Increasing revenue when preparing for a future sale (or pretty much anytime!) is great but an equivalent savings in operational costs, such as supply chain and manufacturing, can provide an even greater increase in company sales price since valuations are often based on multiples of EBITDA. A $1M increase in sales may improve EBITDA by several hundred thousand dollars while a $1M decrease in supply chain and manufacturing costs usually improves EBITDA by almost that full amount.
There are a number of ways to tackle optimizing these costs. A first step is to look at the current manufacturing and supply chain strategies and how they align with the company’s overall strategy. Are these areas part of the core competencies that are essential to maintain in-house? Are there other possible operational strategies that are worth considering?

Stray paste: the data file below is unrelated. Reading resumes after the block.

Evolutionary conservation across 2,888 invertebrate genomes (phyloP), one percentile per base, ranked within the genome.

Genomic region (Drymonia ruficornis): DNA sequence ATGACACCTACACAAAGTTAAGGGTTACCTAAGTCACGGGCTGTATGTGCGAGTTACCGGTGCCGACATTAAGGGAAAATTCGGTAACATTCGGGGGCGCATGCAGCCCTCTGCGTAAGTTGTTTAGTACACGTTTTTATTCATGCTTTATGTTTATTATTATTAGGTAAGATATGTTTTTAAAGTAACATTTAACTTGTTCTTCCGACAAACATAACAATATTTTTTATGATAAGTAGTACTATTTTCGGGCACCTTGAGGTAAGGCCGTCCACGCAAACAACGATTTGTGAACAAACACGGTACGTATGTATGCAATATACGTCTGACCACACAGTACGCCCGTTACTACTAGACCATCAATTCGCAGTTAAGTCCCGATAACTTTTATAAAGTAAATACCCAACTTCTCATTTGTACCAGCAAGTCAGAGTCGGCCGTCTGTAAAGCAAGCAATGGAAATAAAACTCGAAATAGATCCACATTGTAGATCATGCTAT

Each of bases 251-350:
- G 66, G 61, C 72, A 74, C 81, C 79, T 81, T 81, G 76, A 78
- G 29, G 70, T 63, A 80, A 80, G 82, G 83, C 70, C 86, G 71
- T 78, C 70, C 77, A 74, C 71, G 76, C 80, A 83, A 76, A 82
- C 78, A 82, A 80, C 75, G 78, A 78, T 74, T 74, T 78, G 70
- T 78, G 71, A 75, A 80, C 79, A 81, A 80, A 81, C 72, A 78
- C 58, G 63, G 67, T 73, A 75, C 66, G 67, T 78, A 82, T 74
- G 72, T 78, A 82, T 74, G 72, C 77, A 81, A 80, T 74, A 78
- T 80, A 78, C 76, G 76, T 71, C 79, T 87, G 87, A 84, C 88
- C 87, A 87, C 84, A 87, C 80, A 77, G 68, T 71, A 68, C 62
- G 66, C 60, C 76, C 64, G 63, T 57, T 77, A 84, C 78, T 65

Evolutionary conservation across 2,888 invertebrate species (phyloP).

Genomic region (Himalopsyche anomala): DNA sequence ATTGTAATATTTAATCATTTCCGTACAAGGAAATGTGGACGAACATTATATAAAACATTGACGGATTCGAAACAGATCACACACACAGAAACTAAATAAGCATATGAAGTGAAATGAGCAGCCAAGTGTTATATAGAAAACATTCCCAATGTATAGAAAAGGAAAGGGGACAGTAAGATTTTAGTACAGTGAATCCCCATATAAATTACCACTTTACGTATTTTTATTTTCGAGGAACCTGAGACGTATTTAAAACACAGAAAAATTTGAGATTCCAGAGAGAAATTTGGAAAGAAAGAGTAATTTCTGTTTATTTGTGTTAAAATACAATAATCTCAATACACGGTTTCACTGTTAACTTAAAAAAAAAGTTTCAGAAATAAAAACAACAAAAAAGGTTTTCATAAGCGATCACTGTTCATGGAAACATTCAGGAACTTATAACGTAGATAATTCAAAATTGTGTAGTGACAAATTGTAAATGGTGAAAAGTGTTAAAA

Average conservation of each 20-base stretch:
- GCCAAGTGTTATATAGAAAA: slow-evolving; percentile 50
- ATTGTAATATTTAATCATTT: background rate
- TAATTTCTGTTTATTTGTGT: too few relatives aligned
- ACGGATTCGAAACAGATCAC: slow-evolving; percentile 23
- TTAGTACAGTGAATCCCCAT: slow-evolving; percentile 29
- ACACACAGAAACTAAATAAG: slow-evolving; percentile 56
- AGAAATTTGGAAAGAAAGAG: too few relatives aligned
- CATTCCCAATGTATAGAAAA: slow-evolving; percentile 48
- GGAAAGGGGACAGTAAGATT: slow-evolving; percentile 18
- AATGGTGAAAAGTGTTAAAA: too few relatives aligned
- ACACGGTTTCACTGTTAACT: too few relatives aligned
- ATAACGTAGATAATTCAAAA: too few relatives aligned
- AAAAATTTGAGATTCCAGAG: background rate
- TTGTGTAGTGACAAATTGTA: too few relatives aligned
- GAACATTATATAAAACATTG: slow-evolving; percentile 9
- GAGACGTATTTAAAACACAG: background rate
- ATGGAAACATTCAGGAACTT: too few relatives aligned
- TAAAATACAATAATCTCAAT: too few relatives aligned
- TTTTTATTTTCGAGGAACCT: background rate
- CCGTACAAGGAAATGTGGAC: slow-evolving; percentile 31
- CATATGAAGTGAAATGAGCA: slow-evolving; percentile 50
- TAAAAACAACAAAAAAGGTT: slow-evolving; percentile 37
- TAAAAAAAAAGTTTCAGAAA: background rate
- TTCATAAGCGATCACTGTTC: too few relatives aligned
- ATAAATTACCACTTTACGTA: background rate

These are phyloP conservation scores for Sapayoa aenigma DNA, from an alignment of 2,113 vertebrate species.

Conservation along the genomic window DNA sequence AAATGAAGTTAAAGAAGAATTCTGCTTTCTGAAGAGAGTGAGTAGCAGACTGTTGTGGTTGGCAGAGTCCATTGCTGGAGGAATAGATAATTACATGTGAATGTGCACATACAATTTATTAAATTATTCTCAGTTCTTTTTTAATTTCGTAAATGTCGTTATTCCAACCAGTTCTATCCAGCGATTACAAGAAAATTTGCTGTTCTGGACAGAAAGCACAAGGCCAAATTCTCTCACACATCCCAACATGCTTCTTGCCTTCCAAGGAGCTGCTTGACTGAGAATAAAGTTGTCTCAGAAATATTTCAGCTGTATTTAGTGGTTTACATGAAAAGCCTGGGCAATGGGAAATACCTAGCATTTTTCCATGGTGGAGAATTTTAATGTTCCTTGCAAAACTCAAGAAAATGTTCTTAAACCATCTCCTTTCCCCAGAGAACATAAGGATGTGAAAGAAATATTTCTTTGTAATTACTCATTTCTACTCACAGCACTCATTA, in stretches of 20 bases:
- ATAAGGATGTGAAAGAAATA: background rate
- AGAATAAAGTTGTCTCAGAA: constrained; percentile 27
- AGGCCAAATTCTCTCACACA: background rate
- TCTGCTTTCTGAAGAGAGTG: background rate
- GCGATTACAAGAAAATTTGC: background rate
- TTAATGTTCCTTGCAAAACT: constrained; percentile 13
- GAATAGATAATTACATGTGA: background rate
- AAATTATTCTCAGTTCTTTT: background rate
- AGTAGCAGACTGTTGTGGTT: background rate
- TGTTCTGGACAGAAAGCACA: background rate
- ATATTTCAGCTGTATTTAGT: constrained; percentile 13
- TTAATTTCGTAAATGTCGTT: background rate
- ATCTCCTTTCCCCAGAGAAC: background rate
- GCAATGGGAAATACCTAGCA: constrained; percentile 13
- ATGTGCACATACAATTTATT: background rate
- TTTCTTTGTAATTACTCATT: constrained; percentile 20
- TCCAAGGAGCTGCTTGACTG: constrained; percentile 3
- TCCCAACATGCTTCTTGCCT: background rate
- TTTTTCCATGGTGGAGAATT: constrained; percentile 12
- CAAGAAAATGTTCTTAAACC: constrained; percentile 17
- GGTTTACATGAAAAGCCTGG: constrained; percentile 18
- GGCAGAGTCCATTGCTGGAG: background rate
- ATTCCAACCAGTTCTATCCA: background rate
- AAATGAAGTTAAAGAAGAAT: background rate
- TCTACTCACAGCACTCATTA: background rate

With that guidance, companies can then look at their options. Are they buying the right things from the right suppliers (and the right number of suppliers) at the right time (think inventory levels) at the right prices and on the right terms? Do they have the right mix of what they fabricate, assemble, test, package, and distribute themselves vs. through suppliers? Are the in-house process optimized for best cost, inventory, and quality?
Assessing these areas provides great potential for increasing the company’s values. For more information please go to www.lustigglobalconsulting.com